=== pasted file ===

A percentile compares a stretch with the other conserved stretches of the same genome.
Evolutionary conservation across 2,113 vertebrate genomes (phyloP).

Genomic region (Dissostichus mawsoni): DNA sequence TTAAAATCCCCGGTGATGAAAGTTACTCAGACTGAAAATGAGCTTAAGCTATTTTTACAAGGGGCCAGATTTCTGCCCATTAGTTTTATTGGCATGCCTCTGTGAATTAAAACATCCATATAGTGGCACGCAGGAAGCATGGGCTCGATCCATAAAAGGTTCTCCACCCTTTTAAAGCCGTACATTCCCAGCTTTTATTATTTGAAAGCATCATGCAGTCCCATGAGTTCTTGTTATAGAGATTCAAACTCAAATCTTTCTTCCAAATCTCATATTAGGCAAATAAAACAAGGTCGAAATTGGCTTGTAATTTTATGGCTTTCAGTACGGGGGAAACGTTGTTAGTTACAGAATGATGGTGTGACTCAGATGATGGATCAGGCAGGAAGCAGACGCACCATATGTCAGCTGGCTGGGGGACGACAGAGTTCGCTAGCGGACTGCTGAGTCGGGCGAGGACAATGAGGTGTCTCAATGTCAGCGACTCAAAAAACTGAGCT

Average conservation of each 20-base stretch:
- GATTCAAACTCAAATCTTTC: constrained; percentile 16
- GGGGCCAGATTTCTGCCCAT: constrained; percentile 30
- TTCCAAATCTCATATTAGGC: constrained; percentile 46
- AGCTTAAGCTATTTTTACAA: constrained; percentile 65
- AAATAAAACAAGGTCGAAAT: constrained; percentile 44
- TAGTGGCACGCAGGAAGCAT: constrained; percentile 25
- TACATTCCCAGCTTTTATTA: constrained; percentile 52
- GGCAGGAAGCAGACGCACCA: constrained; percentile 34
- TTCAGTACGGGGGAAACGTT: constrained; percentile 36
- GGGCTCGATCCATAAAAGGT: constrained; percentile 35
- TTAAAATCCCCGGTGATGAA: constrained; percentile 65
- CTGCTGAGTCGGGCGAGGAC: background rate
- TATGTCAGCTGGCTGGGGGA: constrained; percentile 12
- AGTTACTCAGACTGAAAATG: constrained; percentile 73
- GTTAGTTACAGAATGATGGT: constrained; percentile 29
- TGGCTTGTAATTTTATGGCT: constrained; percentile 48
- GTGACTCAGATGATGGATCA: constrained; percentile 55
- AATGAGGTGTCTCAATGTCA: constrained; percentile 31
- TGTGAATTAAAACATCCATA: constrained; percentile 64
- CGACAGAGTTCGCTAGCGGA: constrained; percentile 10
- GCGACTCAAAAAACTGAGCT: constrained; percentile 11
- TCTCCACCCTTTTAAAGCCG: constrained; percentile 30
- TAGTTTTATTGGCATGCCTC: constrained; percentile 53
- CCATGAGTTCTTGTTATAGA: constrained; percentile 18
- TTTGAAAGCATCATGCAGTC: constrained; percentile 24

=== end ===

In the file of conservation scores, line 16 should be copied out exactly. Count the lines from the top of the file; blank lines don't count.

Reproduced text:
- CTGCTGAGTCGGGCGAGGAC: background rate